More than 20,000 people gather in Karnataka state to demand protection of secularism in the country
Catholics form a human chain in Mangalore Diocese on March 2 to protest an anti-conversion bill in Karnataka state and attacks on Christians.cffgfg (Photo supplied)
A diocese in the southern Indian state of Karnataka formed a human chain to protest attacks on Christians and an anti-conversion bill.
The protest in Dakshina Kannada district on March 2 organized by Mangalore Diocese also aimed to highlight the destruction of a 40-year-old Christian prayer hall in Kuloor and a statue of Jesus Christ in Kolar, Bangalore.
“It was a peaceful protest held in different places in Mangalore Diocese in which more than 20,000 people participated, prayed together and voiced their demand to protect secularism in the country as well as in the state,” said Father Faustine Lucas Lobo, spokesman of the Karnataka Catholic Bishops’ Council.
“If the Karnataka Protection of Right to Freedom of Religion Bill 2021 is passed, it may harm the fraternity and unity among different faiths leading to communal disharmony in the state.
“Most Christians say they fear the anti-conversion bill could be misused and the Christian community may have to face a lot hardships as a result. We are urging the state government to drop the bill which is a clear violation of constitutional rights.”
Christians across the district participated in a silent protest along roads and in public places for an hour.
Live and let live. Let’s uphold the constitution. We condemn the atrocities on peace-loving Christians
Each participant was holding a candle and a yellow and white papal flag. The protest was joined by many priests, religious sisters and brothers, children and youths.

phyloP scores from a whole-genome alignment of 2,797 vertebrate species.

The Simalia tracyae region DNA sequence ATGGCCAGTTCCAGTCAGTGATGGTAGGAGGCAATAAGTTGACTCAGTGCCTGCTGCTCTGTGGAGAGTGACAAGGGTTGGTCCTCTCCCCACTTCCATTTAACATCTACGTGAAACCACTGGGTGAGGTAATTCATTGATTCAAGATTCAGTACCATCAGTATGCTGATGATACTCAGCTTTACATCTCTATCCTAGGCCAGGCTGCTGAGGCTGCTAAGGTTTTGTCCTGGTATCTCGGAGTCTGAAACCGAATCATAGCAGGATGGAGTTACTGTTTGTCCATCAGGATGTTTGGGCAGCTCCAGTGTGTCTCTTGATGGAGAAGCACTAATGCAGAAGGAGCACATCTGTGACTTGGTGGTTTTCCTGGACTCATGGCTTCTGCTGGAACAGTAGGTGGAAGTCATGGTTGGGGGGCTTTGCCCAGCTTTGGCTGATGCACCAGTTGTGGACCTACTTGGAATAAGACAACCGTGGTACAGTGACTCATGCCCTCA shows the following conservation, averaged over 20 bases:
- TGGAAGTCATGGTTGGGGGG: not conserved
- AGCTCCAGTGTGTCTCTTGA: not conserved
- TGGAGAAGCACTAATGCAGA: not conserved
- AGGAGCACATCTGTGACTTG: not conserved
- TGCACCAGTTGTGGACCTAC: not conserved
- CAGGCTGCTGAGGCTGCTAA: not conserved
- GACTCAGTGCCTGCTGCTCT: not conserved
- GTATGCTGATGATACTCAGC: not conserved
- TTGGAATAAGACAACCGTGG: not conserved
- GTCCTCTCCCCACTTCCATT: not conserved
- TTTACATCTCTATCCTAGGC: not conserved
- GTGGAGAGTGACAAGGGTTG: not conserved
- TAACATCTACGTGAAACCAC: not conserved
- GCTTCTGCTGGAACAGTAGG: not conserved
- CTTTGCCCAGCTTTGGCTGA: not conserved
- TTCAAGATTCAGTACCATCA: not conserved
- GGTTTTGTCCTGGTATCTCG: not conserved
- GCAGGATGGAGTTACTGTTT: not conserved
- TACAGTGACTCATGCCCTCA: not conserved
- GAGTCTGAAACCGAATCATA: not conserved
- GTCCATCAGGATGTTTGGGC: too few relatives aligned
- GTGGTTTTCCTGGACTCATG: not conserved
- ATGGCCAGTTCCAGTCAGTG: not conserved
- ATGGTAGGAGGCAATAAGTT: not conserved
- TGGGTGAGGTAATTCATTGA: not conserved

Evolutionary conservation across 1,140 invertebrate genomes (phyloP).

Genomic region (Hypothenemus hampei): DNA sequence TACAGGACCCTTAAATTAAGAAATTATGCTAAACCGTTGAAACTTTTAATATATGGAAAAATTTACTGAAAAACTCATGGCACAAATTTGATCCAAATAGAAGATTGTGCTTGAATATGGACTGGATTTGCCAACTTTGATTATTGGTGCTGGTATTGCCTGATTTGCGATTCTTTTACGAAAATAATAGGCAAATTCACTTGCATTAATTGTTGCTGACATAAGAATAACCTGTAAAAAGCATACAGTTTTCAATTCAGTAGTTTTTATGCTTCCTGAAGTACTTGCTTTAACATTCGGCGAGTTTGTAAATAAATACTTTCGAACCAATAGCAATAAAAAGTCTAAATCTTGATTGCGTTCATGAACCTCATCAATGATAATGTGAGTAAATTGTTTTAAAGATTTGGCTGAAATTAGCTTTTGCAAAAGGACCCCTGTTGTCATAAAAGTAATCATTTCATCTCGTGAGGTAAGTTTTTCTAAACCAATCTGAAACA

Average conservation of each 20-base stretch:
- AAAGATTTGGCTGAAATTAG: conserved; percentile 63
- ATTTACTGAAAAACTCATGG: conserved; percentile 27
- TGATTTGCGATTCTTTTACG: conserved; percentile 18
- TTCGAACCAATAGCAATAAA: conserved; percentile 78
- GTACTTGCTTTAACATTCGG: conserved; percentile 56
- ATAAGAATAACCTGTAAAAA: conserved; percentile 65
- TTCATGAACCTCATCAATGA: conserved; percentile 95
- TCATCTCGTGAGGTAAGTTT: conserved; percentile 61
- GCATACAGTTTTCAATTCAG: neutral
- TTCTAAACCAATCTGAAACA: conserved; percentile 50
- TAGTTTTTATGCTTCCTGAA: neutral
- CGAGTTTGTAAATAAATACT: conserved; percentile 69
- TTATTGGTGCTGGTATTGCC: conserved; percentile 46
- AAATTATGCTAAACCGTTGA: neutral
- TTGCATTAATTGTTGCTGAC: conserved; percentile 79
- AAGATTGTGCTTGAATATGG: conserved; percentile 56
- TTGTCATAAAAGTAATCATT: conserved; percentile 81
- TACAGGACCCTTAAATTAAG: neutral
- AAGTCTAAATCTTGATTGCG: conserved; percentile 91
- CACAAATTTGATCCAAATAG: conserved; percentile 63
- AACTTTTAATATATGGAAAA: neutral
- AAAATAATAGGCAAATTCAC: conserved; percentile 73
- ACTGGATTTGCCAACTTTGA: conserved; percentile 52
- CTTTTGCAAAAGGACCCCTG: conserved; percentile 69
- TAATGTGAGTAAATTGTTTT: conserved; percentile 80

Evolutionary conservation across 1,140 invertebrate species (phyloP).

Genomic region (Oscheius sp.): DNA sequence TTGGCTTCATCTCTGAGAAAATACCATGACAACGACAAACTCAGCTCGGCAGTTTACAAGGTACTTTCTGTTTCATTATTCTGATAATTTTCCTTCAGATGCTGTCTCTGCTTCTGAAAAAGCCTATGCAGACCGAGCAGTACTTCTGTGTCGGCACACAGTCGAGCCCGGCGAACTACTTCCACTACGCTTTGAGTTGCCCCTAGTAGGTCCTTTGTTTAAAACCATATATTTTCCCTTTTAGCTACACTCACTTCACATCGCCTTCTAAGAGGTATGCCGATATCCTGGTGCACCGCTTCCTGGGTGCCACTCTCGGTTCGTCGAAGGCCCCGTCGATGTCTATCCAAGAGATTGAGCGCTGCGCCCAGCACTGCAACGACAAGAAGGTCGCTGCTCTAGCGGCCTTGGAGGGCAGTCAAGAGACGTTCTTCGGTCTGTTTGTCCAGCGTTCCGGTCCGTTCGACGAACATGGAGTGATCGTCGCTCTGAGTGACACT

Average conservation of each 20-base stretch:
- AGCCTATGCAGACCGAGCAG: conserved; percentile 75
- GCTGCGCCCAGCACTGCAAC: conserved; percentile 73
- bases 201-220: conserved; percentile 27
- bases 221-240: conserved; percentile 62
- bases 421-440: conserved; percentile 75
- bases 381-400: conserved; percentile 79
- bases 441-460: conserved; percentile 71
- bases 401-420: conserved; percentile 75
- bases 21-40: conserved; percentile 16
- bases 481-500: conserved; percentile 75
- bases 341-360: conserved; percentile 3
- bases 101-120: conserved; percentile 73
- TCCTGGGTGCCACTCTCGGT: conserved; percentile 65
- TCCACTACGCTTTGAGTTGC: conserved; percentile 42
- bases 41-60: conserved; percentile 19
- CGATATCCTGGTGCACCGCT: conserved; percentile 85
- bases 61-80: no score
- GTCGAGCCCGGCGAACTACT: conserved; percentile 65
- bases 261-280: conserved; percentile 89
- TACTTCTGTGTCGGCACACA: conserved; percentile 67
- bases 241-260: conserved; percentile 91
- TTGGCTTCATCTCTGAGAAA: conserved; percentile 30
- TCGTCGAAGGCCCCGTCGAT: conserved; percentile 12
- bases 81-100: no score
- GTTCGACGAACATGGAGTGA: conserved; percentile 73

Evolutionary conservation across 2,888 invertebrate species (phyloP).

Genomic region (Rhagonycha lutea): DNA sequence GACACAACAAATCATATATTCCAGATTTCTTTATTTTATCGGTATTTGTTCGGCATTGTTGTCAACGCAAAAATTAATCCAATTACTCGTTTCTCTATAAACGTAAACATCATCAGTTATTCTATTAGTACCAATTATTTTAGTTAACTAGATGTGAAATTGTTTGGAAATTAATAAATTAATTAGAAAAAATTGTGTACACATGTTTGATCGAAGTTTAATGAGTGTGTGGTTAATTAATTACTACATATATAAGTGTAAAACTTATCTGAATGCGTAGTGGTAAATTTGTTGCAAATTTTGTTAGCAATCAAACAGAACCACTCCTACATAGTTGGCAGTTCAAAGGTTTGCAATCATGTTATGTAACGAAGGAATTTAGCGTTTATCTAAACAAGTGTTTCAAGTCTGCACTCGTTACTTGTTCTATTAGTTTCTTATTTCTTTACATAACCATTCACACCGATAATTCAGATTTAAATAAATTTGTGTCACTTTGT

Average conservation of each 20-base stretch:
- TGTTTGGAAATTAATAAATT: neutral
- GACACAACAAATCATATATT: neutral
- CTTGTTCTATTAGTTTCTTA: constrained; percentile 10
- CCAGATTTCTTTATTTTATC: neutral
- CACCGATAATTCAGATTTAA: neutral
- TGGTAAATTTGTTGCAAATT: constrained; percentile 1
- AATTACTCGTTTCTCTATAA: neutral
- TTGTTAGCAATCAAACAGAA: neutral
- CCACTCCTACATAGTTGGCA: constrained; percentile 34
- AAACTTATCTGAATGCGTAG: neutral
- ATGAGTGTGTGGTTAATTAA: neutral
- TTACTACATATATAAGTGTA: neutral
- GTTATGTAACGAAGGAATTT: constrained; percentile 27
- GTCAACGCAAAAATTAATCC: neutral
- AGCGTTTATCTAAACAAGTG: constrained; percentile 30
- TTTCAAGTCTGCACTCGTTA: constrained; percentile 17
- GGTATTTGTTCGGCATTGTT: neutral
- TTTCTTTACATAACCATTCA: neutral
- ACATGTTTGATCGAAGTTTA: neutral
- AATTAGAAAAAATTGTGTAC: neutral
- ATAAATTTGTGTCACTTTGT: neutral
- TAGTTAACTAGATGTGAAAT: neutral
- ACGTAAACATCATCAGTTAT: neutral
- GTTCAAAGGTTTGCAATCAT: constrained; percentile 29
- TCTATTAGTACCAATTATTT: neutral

The protesters held placards that read “Live and let live,” “Let’s uphold the constitution,” “We condemn the atrocities on peace-loving Christians,” “Equality with other citizens is our constitutional right” and “Don’t divide the country.”
People were also seen holding posters that declared “Religious freedom is our right,” “We have the right to worship the god we believe in,” “We are one. Do not divide us in the name of religion,” and “India is a secular country, respect it.”
In Mangalore and on its outskirts, the protest began at 6pm. Catholics gathered outside the church and formed a human chain along roads while maintaining social distancing.
In Moodabidri, Catholics from 14 parishes gathered at the district collector’s office from 10-11.30am under the leadership of Catholic Sabha and submitted a memorandum to the state's chief minister.
On Dec. 21, 2021, the pro-Hindu Bharatiya Janata Party (BJP) tabled the controversial anti-conversion bill in the state assembly, ignoring opposition from Congress and other parties.
A group of Christians staged a protest against the bill in Bengaluru on Dec. 22. They feared an increase in violence against them and attacks on their institutions if the proposed law comes into force.
Similar laws have been introduced in Uttar Pradesh, Gujarat, Madhya Pradesh and Himachal Pradesh — all states run by the BJP.
Christians make up 1.87 percent of Karnataka’s population of 68.4 million.
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